15. I Wrote the Book/Beth Ditto (Not Charted) – If you had told me in 2010 that Beth Ditto would release a full-fledged house track in 2011, I would have laughed and said “I WISH!” Fortunately for me and all her fans, that wish was granted in the form of “I Wrote the Book,” which appeared on a four-track EP released in early 2011. Proving she doesn’t have to sing pop punk to be fierce, Beth made the dance diva transition with ease. Extra points for the amazing video that paid tribute to Madonna’s “Justify My Love” while still maintaining her own personality. Next thing you know, a Gossip song will be used in a perfume commercial. Oh wait…
14. Never Will Be Mine/Rye Rye feat Robyn (Not Charted) – In a year where one of the biggest rappers was the larger-than-life Nicki Minaj, it was a great counterpoint to hear a rapper with the lyrical skills of Rye Rye get down to the basic task of using rap to tell a story and set a mood. She succeeded in spades with “Never Will Be Mine,” whose chorus was built around Robyn’s “Be Mine.” In fact, Robyn sang the hook and appeared in the video, leading to another round of “Robyn might get a hit in the US” hope. Alas, we found disappointment in a hopeful place, but Rye Rye’s full-length album should drop sometime in 2012.
13. Bright Lights Bigger City/Cee-Lo (Not Charted) – When Cee-Lo became half of Gnarls Barkley, no one ever anticipated that the group would have a hit as major as “Crazy” was, but that turned out to be the only hit the group had off of their two albums. Fast forward five years, and history repeated itself as “Bright Lights Bigger City” failed to capitalize on the protracted success of “F**k You.” Despite performing the song on multiple shows (including his own The Voice), the song never caught on in the US and never made an appearance on the Billboard Hot 100, even after Wiz Khalifa was added on to a remix version. “Bright Lights” became my going out on Friday/Saturday night song, as well as one of my favorite remixes of the year courtesy of the Shapeshifters.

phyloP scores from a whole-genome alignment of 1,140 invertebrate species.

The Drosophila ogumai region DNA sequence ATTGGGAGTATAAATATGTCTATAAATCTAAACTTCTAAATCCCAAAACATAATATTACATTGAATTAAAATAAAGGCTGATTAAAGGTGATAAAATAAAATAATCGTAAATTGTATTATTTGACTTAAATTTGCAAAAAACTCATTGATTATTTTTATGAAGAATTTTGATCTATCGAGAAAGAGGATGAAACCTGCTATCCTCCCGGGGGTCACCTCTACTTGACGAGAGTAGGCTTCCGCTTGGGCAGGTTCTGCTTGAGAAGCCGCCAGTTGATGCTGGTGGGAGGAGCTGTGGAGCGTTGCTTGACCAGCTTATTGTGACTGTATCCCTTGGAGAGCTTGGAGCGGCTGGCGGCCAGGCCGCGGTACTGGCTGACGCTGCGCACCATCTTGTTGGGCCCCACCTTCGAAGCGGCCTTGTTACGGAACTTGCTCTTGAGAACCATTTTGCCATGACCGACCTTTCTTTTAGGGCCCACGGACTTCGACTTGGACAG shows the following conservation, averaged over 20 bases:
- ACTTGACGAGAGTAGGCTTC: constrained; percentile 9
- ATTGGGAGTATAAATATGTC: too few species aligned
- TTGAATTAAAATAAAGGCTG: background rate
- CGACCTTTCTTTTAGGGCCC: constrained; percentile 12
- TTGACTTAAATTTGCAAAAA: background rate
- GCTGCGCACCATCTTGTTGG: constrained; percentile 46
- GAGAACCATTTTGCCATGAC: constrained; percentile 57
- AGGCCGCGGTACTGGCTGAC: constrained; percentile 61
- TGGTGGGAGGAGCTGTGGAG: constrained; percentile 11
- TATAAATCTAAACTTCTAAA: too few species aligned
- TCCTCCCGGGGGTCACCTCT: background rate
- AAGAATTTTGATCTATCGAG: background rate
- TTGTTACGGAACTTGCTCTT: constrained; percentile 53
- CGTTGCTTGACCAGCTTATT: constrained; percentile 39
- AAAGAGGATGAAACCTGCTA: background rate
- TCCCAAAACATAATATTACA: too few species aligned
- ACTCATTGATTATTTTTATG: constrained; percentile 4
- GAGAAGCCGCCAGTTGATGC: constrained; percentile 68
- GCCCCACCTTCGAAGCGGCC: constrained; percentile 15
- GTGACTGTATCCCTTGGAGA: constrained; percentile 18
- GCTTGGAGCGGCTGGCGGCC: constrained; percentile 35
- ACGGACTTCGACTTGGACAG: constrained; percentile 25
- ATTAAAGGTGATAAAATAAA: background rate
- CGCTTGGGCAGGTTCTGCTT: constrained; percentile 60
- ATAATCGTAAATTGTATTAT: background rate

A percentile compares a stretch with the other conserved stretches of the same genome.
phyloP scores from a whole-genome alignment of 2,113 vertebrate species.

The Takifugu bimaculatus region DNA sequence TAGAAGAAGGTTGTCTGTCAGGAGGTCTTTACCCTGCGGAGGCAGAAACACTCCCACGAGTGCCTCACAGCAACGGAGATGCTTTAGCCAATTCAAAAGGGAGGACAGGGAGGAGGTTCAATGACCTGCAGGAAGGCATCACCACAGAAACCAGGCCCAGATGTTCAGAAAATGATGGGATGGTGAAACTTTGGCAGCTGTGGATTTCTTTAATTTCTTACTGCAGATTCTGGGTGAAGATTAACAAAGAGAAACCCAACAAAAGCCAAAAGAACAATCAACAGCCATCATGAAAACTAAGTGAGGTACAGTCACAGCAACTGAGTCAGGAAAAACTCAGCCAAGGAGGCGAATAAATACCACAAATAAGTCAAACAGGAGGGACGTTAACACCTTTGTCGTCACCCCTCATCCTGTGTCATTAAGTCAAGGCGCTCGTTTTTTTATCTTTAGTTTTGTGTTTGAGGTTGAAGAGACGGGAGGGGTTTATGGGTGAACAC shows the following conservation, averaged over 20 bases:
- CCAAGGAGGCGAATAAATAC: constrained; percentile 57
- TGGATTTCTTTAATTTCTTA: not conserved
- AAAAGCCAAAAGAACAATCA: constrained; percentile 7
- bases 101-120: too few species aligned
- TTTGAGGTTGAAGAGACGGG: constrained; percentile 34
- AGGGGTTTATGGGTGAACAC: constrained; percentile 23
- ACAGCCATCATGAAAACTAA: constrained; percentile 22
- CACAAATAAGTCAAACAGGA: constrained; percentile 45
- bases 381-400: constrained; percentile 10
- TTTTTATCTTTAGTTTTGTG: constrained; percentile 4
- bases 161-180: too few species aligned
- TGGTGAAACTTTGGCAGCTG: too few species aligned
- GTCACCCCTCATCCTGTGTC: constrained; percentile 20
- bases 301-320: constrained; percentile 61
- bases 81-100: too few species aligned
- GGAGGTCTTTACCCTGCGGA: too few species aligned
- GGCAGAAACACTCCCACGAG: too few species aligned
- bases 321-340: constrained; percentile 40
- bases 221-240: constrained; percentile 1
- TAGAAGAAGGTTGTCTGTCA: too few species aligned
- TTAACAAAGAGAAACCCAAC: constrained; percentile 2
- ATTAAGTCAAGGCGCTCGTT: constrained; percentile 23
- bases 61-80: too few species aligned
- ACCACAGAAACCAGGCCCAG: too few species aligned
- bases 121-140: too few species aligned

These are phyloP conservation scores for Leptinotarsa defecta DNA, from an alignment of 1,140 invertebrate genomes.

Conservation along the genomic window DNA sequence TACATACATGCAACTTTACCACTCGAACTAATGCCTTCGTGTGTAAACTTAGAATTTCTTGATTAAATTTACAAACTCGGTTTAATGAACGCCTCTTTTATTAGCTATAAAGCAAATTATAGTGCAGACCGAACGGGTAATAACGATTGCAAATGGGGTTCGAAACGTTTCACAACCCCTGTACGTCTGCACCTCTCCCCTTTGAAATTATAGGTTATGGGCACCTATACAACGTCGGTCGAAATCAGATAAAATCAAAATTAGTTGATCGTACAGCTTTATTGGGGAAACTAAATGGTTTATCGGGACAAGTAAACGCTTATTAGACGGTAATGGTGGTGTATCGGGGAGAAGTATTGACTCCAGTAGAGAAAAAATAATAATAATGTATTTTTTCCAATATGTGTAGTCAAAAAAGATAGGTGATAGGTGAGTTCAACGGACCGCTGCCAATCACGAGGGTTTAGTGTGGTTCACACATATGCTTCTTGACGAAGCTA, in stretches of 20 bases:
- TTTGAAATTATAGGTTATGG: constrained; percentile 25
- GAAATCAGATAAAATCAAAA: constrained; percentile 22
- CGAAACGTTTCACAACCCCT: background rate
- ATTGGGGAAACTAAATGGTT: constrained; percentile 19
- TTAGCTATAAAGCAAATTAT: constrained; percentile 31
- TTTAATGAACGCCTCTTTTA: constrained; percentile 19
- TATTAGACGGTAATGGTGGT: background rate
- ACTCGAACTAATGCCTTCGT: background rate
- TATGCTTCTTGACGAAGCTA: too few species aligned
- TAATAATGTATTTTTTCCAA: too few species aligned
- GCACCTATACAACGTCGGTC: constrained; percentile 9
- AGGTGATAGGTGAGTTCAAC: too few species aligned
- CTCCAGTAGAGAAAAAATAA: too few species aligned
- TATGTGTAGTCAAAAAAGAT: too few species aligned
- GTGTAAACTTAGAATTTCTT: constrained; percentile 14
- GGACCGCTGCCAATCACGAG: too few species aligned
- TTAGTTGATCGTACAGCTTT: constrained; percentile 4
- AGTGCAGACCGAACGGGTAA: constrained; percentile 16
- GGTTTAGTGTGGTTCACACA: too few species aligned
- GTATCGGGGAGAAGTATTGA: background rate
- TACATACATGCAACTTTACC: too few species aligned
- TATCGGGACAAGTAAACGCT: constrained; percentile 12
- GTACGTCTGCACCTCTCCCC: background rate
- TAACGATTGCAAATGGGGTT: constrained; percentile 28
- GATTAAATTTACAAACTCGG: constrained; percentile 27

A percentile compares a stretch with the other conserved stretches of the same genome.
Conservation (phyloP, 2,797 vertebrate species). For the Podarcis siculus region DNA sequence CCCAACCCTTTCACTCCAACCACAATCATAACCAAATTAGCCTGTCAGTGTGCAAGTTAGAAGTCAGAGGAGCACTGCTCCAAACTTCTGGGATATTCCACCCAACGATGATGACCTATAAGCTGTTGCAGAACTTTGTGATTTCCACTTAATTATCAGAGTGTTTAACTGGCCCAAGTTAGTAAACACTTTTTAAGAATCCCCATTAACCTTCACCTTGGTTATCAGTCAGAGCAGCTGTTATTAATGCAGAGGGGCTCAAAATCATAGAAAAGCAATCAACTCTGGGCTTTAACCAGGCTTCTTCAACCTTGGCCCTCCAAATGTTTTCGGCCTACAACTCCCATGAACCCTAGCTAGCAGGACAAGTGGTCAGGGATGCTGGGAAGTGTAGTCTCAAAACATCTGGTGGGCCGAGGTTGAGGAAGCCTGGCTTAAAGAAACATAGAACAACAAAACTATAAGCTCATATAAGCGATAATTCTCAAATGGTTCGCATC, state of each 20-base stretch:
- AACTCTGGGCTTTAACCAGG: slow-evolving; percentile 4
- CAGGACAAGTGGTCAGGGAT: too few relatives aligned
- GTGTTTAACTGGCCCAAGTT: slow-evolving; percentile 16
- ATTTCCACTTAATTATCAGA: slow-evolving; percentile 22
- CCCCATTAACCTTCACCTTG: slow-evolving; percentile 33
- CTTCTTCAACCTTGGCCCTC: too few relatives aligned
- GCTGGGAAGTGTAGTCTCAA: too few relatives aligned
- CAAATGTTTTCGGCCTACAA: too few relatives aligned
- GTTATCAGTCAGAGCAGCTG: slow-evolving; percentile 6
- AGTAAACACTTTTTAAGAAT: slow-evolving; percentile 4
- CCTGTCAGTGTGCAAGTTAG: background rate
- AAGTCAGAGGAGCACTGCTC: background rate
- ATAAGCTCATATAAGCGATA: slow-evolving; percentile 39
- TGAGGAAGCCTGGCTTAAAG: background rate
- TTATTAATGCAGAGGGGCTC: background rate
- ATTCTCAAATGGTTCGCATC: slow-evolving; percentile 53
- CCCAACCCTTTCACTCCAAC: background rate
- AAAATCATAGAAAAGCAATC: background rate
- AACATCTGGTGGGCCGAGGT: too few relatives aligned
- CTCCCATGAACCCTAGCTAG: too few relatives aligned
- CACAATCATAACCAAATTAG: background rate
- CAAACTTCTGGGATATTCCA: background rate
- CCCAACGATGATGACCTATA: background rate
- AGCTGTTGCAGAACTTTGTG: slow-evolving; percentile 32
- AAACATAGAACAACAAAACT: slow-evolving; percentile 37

12. Good Life/OneRepublic (US #8) – So here’s a rarity in the music business: an album released in 2009 saw its biggest hit occur in 2011. While artists like Rihanna and Britney Spears turn out new albums before the last record is fully over, OneRepublic slowly but steadily released quality single after quality single. In the US, they dropped “All the Right Moves” in 2009, “Secrets” in 2010, and then “Good Life” in 2011, and the track became the biggest record in four years for the Colorado-based band. While the song itself is an uplifting, midtempo track with a catchy hook, the downside was that it seemed to usher in a rash of whistle-featuring singles.
11. Give Me Everything/Pitbull (US #1) – Over the past few years, Pitbull has been the go-to guy for pop artists looking to add a hip-hop vibe to their single releases, helping out the likes of Jennifer Lopez and Enrique Iglesias. Even though he’s scored top 10 records on his own, Pitbull decided to follow that model, enlisting Ne-Yo, Nayer and Afrojack for the first #1 pop hit of his career with “Give Me Everything.” While Pit’s flow was on point as always, Ne-Yo’s vocals soared on the chorus, propelling the track on radios around the world and ending up as the most-played song on the radio in the US in 2011.